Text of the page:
A coalition of activists from around the globe on Tuesday called for the postponement of a major United Nations climate summit this fall in Scotland, saying a combination of vaccine inequity, exorbitant lodging costs and the ongoing coronavirus pandemic could exclude important voices — particularly those of people from small and developing nations hit hardest by global warming.

The call to delay the crucial meeting came as the heads of the Catholic, Orthodox and Anglican churches made an unprecedented joint declaration urging world leaders to tackle climate change, with special attention paid to how a warming world will hurt the planet’s most vulnerable people.

With just seven weeks to go, British officials scrambled to keep the global negotiations on track, amid continued deep divisions among economic powers on how to reduce emissions of greenhouse gases. Uncertainty over the future of the pandemic — and who will show up at the U.N. climate conference in Glasgow — adds further obstacles to a summit that has been called a moment of truth for planetary health.

To calm calls for postponement, the British government has announced help with quarantine costs and vaccinations for delegates from countries with high rates of coronavirus infections.

According to the activists, the danger is that those countries “most deeply affected by the climate crisis and those countries suffering from the lack of support by rich nations in providing vaccines will be left out of the talks and be conspicuous in their absence,” Tasneem Essop, executive director of the Climate Action Network, a collection of hundreds of nonprofit and nongovernmental advocacy groups across 130 countries, said in a statement.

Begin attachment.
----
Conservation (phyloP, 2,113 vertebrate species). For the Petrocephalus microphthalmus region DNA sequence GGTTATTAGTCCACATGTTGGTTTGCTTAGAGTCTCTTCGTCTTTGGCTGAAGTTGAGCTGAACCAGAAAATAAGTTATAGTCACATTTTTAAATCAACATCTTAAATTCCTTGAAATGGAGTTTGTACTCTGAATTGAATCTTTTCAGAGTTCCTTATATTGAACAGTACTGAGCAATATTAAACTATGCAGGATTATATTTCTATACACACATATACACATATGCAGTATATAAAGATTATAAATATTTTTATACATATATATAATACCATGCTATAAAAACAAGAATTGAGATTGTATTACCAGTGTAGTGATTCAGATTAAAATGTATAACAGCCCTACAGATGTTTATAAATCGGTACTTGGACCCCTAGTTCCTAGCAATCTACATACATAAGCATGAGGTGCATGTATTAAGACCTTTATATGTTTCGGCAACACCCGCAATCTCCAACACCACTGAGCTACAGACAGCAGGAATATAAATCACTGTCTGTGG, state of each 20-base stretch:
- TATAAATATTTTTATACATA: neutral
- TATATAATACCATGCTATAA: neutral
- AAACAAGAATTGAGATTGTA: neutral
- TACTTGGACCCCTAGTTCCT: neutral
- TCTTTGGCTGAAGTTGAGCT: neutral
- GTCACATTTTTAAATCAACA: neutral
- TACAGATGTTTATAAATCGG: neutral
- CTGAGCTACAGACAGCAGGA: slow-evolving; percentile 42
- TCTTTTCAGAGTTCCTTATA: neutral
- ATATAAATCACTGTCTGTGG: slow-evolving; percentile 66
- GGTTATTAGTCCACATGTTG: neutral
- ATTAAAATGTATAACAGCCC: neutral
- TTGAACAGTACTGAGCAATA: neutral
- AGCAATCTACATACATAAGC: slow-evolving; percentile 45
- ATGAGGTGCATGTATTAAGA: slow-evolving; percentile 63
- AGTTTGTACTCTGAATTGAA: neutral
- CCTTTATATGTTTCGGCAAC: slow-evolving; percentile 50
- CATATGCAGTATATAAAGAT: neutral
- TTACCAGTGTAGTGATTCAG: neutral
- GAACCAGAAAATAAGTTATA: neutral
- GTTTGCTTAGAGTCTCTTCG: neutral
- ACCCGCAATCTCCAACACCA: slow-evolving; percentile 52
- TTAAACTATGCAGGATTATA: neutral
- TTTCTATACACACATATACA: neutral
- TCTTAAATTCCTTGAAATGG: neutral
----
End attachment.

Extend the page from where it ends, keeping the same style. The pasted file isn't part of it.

“There has always been an inherent power imbalance within the UN climate talks, and this is now compounded by the health crisis,” she added.

Greenpeace joined the push Tuesday to delay the global climate negotiations, saying that Britain, as the host nation, has failed to guarantee “the safe and equitable participation” of delegations from around the world, especially those battered by both covid-19 and climate-fueled disasters.

“Expecting already disadvantaged people to attend without access to vaccines, healthcare, and financial support to overcome the risks of participation, is not only unfair but prohibitive,” Juan Pablo Osornio, senior political lead for Greenpeace International, said in a statement.

The Union of Concerned Scientists also supported a postponement, saying the conference as currently planned “cannot meet science-based public health guidelines in an equitable way.”

Top British officials, as well as leaders in other countries, have insisted that the climate summit scheduled for Glasgow in November must move forward, given the urgent need for the world to move swiftly and cooperatively to combat climate change.

To safeguard the conference, and in response to calls for a delay, the British government on Tuesday announced additional help for delegates, offering to pay the costs of those required to quarantine in hotels upon arrival because they are traveling from “red list” countries with high coronavirus infection rates.